Tea bags were an accidental invention
Tea bags were accidentally invented by New York merchant, Thomas Sullivan, in the early twentieth century. He would send samples of his tea to his customers in silk bags, who assumed that both the tea and the bag should be brewed in the pot. Thus, the tea bag was born. However, it was not until the 1970’s that teabags became widely used in Britain – without which we wouldn’t have a Builders Brew!
It’s only tea if it comes from the Camellia sinensis plant
There are four types of tea. They are black tea, white tea, green tea and oolong tea. Each one comes from the Camellia sinensis. Herbal and fruit teas are not actually teas at all but tisanes or infusions.
Pepperment tea? Nope, it’s a peppermint infusion.
Rooibos tea? Nope, that’s an infusion too.
Ginger tea? Also an infusion!
Indian legend says the first tea plant grew from a prince.
Prince Bodhi-Dharma left India to preach Buddhism in China. The prince vowed to meditate for nine years without sleeping. However, towards the end of these nine years, the prince slept. When he awoke, he was devastated by his own weakness and cut off his own eyelids and cast them away. A tea plant grew from the place where his eyelids hit the ground. Tea was thereafter supplied to monks as protection against sleep.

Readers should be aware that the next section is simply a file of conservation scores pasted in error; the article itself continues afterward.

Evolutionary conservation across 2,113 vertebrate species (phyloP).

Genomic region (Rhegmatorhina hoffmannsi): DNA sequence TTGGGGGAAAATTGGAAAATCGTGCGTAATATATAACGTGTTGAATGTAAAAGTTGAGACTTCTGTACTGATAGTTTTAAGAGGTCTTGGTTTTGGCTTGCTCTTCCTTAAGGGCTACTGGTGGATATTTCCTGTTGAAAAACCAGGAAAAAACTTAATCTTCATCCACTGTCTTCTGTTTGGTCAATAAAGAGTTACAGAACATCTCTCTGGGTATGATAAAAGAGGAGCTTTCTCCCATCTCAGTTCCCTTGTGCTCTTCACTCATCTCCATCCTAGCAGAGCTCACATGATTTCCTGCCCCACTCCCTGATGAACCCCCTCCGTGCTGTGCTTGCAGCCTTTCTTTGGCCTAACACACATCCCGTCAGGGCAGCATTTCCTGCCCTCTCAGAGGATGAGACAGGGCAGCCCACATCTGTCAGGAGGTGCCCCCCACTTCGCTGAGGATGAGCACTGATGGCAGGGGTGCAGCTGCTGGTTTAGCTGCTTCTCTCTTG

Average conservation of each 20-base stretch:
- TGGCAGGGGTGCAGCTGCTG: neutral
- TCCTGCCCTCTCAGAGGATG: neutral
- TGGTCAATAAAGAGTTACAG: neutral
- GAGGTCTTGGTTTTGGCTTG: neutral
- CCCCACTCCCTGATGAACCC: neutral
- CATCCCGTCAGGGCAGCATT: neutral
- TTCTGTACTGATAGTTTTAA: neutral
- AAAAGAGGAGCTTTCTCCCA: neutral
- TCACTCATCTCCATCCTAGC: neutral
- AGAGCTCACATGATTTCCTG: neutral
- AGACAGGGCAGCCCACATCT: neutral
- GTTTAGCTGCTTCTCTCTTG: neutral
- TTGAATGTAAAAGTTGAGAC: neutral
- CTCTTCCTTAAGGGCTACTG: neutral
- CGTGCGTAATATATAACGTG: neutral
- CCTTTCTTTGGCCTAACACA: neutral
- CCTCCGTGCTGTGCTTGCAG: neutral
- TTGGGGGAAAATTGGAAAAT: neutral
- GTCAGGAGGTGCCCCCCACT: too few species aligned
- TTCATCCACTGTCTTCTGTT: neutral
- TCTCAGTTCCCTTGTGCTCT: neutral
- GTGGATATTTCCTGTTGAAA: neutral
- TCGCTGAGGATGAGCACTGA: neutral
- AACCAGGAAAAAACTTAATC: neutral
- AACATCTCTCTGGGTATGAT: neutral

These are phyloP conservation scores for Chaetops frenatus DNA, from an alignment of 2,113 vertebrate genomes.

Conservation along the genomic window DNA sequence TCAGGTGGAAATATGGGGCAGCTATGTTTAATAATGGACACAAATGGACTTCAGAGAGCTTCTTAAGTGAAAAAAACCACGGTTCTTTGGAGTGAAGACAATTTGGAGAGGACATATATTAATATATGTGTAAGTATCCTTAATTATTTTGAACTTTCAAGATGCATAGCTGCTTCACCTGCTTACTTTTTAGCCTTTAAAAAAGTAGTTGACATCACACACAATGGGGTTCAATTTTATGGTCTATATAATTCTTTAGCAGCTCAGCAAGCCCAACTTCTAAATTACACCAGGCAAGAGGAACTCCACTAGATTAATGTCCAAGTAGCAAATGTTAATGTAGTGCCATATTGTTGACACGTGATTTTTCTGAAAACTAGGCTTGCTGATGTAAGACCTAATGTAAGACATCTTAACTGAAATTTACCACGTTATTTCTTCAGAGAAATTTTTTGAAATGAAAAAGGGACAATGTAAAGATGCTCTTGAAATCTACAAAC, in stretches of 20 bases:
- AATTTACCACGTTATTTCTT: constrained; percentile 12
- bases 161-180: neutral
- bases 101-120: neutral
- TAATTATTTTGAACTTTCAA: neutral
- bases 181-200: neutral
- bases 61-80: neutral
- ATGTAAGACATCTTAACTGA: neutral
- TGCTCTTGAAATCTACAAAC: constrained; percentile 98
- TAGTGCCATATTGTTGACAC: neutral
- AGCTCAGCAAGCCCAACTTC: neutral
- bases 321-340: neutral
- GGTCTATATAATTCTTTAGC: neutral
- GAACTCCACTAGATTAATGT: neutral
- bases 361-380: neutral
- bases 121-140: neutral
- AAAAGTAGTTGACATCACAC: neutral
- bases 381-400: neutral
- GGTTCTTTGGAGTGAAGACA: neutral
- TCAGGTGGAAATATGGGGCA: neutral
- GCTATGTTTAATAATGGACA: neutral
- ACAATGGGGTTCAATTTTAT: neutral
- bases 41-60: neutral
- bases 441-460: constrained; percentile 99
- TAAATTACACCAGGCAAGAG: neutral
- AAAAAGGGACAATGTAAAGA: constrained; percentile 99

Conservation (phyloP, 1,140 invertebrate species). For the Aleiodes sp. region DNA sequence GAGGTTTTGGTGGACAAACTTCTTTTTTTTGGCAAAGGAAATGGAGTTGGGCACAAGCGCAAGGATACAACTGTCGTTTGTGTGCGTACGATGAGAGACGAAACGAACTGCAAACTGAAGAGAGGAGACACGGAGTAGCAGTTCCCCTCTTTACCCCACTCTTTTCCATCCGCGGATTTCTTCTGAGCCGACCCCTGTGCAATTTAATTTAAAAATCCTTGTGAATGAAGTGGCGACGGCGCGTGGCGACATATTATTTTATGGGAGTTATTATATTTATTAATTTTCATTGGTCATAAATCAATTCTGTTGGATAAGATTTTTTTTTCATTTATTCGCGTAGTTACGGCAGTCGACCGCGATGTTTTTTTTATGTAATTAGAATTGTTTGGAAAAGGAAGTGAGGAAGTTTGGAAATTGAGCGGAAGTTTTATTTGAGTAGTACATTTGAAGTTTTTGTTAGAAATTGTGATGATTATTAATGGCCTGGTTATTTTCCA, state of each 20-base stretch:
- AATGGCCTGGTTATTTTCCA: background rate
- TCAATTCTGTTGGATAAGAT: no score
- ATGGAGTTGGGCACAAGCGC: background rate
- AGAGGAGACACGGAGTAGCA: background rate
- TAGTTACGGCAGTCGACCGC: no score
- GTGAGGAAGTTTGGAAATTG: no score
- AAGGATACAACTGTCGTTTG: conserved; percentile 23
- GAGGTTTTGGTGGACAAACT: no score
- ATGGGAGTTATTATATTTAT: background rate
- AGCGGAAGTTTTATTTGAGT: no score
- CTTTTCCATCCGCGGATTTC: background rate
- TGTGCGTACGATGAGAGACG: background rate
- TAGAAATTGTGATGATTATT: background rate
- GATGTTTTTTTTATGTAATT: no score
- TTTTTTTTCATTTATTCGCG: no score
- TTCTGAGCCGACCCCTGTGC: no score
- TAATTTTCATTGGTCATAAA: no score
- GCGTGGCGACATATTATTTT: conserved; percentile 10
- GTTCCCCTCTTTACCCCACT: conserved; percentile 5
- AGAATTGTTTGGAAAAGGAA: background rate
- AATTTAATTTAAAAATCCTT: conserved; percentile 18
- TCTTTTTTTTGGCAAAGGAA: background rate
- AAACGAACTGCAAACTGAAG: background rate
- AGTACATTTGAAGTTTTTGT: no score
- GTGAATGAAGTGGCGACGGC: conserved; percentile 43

George Orwell said milk goes in last (and we agree!)
In 1946, English novelist, George Orwell published “A Nice Cup of Tea”. It contained detailed instructions on how to make the perfect brew. Orwell said that tea should be drunk without sugar and the milk should be added last. If George Orwell said it, it must be true!
A cup of brewed tea contains less than half the caffeine of a cup of coffee.
You can also easily decaffeinate loose tea at home by "rinsing" tea leaves. To rinse the leaves, you brew your tea as usual but remove the loose tea after 20 seconds. Discard the brew and start again with fresh boiling water and you can enjoy a delicious, decaffeinated hot beverage.